very opposite of what they are now After these remarks on the frau. to express, and depending for their dulency of the practice, it will not injurious application upon the pers want many words to prove it in the verled fancy or corrupi humours of highest degree uncharitable, whether mankind ? "By this abuse of words, considered as enlarging the resources not only terms, but even subjects, of of invective attack, or as exposing a reproach are multiplied without li. greater number of persons to its mit. In our perverse vocabulary, malignant influence. The defects the crimes of saintship and of of language have always been a sub- roguery, though generally alike, are ject of complaint amongst philoso- not perfectly synonimous. The forphers. A want of words to clothe mer stands oui as a somewhat new our ideas, has often been felt as “a crime, distinguishable in imaginapreventive check” to the multiplica- tion from the latter, and often the tion of ideas themselves ; much as more galling imputation of the two. a want of habitations acts against the And thus the feelings of men are increase of population. Hence arose exposed to injury at new points : the use of fightrative language, and their passions, which every friend of the metaphorical application of the man would desire to allay, are made same words to different ideas; and doubly liable to irritation; and tbat to this source may, in some degree, “ unruly member, which none can be traced the peculiar kind of figu- tame,” is arined with fresh weapons, rative expressions now under discuss from which there is no escape, no, sion. But if ever this truly philoso. not even behind the shield of virtue phical resource was to be deprecated, itself. For not only are the means it ever the just limitations and even of annoyance thus multiplied without barrenness of language were to be limit or protit against exceptionable, þailed as a blessing to mankind, but even against the most unexcep, surely it ought to be so in the arti- tionable, characters. Persons, who cle of words of vituperation. The have not only a claim on our cha: real crimes of men are sufficiently rity, but our very justice; persons, intelligible, and stamped in charac- on whom it would be unsafe or im, ters sufficiently dark to have been possible to fasten any direct term of early known, and noted down in the reproach whatever, may yet " fall durable register of language. The down wounded” under the imputaword expressing a lie, perbaps never lion of their virtues. The nick.name of " just”. was found sufficient to we indulge in it. The very definition ostracise Aristides out of the Athe- of the word “ to profane,” may be nian commonwealth. The enemies fairly laid down “10 apply sacred of Daniel, who could find none occa- things to ends and purposes foreign sion nor fault against him concern- to their original destination.” Now, ing the kingdom, “ forasmuch as if the end and purpose of certain he was faithful, neither was there phrases or appellations in Scripture any error or fault found in him," (which, be it remembered, are of yet found it against him concerning Divine choice) should be to desigthe law of his God. And though it nate, to exalt, to recommend, ceris true, the politeness of the present tain characters or certain conduct; age would not tolerate the proposal it is clearly a foreign, nay, direct 10 cast any devotional delinquent contrary, application of those terms, into a den of lions, yet its charity to hold up, by them, any character will not rescue him from the monkey or conduct to ridicule or censure. It nails of a malignant irony.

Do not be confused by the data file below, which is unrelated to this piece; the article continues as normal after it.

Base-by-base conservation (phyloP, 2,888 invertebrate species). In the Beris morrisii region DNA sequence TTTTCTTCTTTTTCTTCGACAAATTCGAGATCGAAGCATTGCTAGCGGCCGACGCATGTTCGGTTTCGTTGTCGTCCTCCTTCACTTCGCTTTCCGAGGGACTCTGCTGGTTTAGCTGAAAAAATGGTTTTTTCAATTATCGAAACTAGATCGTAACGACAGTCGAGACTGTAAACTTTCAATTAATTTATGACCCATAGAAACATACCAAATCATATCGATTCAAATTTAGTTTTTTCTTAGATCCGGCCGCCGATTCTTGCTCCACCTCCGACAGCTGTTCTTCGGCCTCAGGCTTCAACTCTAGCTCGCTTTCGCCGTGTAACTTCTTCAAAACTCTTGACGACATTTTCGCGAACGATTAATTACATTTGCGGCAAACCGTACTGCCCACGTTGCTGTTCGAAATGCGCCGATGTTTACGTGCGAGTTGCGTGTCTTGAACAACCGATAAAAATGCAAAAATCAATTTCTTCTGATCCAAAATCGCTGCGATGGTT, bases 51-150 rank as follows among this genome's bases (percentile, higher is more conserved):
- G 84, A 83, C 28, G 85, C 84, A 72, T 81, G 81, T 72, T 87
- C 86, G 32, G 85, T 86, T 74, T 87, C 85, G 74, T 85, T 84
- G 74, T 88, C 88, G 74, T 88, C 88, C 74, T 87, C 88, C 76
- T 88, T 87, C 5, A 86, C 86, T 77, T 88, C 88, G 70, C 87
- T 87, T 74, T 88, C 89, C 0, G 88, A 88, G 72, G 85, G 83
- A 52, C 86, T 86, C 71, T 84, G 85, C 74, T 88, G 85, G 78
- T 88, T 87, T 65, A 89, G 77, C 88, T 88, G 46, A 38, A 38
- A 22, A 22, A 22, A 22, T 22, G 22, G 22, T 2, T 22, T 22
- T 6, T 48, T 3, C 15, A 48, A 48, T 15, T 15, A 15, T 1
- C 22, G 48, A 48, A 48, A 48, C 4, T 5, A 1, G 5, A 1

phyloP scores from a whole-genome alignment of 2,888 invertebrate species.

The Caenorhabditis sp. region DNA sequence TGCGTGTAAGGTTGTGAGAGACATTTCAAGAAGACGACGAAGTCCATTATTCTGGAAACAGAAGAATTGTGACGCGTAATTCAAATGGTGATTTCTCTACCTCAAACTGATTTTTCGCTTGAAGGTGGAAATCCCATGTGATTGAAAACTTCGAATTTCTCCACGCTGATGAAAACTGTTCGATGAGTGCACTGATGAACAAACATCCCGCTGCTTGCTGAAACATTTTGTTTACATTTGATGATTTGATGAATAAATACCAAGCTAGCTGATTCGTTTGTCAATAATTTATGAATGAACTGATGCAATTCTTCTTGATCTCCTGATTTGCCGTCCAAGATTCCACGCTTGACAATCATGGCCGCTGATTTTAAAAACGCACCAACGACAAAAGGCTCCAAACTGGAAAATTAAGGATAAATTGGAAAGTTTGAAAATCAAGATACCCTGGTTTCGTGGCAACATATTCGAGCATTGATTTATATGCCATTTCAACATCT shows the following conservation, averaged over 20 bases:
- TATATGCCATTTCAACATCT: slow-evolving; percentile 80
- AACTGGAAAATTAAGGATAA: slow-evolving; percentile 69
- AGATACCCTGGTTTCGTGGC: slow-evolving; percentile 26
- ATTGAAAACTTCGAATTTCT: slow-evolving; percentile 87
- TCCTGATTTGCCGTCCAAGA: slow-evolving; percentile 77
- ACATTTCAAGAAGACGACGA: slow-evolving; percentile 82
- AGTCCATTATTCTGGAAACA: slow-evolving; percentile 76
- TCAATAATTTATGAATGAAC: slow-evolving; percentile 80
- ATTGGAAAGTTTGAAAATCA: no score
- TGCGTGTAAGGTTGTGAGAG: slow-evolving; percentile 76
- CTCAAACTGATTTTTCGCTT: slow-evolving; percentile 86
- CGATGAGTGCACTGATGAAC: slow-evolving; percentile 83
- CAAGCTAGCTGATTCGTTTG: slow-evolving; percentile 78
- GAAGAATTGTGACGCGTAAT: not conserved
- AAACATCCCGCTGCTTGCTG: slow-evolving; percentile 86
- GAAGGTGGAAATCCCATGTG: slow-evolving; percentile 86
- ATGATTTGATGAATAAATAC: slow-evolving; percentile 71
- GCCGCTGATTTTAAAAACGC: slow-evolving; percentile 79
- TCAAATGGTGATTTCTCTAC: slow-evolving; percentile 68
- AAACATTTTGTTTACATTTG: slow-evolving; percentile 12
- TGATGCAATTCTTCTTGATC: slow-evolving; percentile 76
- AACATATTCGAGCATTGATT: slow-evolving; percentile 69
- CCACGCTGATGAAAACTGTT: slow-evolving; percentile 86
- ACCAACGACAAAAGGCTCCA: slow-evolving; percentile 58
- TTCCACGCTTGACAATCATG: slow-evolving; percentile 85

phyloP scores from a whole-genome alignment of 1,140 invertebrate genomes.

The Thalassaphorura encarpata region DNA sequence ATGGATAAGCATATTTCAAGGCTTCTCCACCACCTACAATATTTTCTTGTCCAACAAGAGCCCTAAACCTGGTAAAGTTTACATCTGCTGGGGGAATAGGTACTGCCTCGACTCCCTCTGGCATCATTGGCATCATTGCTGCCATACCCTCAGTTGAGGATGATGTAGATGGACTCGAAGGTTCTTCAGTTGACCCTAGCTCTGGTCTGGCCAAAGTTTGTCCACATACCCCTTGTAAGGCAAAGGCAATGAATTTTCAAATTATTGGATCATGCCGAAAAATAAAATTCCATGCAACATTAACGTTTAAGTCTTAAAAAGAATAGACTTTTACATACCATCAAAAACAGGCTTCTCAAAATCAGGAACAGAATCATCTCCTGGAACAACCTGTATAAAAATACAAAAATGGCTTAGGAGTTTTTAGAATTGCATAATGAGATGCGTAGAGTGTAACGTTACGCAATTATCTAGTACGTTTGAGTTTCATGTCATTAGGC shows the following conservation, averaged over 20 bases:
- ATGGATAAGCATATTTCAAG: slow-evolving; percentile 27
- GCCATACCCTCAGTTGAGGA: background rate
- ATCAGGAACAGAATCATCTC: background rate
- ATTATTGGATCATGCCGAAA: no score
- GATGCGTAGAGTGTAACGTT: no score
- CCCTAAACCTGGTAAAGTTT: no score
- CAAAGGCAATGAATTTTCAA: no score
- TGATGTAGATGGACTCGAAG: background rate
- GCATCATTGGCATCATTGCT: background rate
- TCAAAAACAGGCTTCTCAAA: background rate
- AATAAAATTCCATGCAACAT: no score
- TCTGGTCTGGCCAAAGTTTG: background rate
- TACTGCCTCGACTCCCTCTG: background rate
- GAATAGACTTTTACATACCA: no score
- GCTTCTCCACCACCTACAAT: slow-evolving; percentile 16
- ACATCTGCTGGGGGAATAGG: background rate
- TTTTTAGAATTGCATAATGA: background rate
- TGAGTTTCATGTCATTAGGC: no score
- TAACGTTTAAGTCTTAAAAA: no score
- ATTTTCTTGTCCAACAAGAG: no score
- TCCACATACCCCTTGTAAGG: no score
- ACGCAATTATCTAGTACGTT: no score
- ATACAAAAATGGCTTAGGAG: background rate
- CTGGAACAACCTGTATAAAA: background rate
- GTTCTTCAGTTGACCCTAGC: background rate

is not now the question, whether The practical question, under this such punishment bê deserved or not; head, comes to a very short issue. but whether it should be inflicted Is such a person justly chargeable with such instruments.

Are we to with any thing which renders him call names in Scripture language, obnoxious to society ? Is he deserving and to hurl texts of Scripture at one either of contempt or reprobation ? another for the purposes of bufIf so, naine the crimne : put yourself foonery? Can such a practice be to the trouble of embodying the ac- soberly viewed in any other light. cusation in definite terms, and let than that of desecrating the hallowhim, as it were, see his accuser face ed ornaments of the Christian, and to face. Should there be nothing converting them into badges of diselse, call him at random enthusiast, grace? You smite a man with the madman; accuse him of " the total very sceptre which God has put into destruction of human reason, the his hands as a token of excellency; quenching of every faculty, the and, it might almost be said, stone a blotting out of all mind, fatuity, man with the jewels with which folly, idiotism *.” Perhaps you may, God has ennobled his crown. The if not very bold, hesitate to attack effect of this treatment will easily be him with ihese weapons, in a rank, guessed, if applied to the badges of in which a Pascal, a Fenelon, a earinly distinction : and if its effect Boyle, a Leighton, a Horne "ihe on those of religious distinction sweet enthusiast,” a Walts, are to be be doubled, let a man examine his found. But if so, hesitate much own mind, and question the associamore to wound his just feelings by tions which first rise there upon the the comparatively safe but cruel ex- mention of the terms saint, godly, pedient of deriding him as an elect, elect, and so on. Do they presently one of the lanıbs of Christ, a holy associate themselves with that inzealot, a sanctimonious purist, &c. stinctive reverence, that noble am.

But without all question, the just- bition, that“ high endeavour," which est as well as heaviest charge of all they would have done if he had against this practice, is its profaneness. been conversant with no other than It is in itself a guilty profanation of the sacred volume? Or, used, as they sacred things ; and argues, even in have repeatedly been, by almost all the judgment of Charity herself, an writers againsi fanaticism and the Irreverent position of mind whilst religious vices, to convey the most See the Rev. Syduey Smith's sermon

contemptible and pitiful ideas, do against Methodismo; a composition, however, they not produce in the mind, at all which to his credit is very free from the fault conversant with such writings, a very complained of, excepting, perhaps, a smart unfavourable, or at least unsavoury, allusion to the "new.wine" of enibusiasm. impression ? So often seen in bad